Zounds, says I, Indeed, a more helpful quotation on this topic I have not yet seen. Let me stray from my reading and peruse the origin of the handy tidbit so as to read more of it from its place of origin. I see it is listed here as endnote two. Two? I muse—that seems odd as it appears on page 50—surely mine good literary host has included citations before this one in 50 hearty pages of writing? Lo—he has! But he has chosen to begin the numbering of each chapter’s citations anew chapter by chapter! What purpose does this lunacy serve? No matter, all I needs do is look at the top of the page to see what chapter I am amidst and then turn as needed. But what is this? No indication at all on the page to show in which chapter we the poor readers are marooned! I must turn back to the start of the chapter to know its designation. But I know not where it began, for it is the index that is my native guide though this texta incognita—or was the author so arrogant as to think that we readers would actually slog though his prose to find what we want? Each page must be carefully turned back lest I miss the one place where the chapter name in listed. At last, here it is, and written in Roman Numerals—what a kindness Tullius Maximus Iackuss has offered to those of his readers who, by some miracle, hail from antient Rome. There it is, Chapter XIV. Now all I needs do is turn turn turn to locate the vicinity of the book where the notes are hidden—what a lucky hap for me that I have nine fingers on one hand so that I can keep my increasing number of places. At last, I arrive at the citation—and what do I see? GHY: 20: 7. What on earth is that supposed to be? Ah! It is an abbreviated indication of some larger collection, and in goes another place marking finger and begins again the turning turning turning, this time back to locate the start of the series of citations to find my goal. But what is this? Our author has chosen to divide his list of abbreviations into three separate subgroups aligned along category lines that he, and only he, could find meaningful. To your beleaguered correspondent’s chagrin, each of three different alphabetical lists must be consulted before the arcane reference is finally spied in the third of the three lists. At last I have the citation—it of course, is for something singular and housed only in an archive across the sea in England!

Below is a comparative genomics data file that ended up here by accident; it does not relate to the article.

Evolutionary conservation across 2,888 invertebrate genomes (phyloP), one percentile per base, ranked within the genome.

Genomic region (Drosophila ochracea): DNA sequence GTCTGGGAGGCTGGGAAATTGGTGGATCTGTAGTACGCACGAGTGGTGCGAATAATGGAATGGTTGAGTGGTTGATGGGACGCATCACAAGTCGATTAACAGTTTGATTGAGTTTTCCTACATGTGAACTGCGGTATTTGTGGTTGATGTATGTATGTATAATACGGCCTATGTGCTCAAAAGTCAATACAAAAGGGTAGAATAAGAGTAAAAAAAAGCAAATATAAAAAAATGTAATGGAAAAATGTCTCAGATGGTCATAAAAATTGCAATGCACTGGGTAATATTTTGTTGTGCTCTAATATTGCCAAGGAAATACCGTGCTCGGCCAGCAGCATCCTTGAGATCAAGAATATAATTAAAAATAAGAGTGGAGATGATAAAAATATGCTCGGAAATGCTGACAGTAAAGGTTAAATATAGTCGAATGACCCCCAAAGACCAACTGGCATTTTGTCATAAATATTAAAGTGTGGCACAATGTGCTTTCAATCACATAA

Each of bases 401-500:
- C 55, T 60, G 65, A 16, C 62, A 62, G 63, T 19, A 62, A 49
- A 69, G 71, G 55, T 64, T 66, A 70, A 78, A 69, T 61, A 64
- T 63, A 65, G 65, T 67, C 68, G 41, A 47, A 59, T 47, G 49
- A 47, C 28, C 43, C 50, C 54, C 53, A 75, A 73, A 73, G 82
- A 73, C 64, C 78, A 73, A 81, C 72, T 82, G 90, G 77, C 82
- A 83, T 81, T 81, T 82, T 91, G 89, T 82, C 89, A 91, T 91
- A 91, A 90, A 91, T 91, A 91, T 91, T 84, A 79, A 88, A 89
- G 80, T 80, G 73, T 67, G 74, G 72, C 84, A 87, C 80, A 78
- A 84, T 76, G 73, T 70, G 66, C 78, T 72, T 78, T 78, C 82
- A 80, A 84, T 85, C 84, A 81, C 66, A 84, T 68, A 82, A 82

With a heavy heart, I move to write down the reference, but find that my fingers are twisted in knots and bound up within the execrable monograph to such an extent that it takes the aid of a comrade to extricate the poor curious digits.

The lesson is clear dear friends, and please let my sad experience be a warning to all who venture into the game of citation production. For the love of all that is holy and good in this weary world, create citations that will help and not hinder

Barbados, Day Four.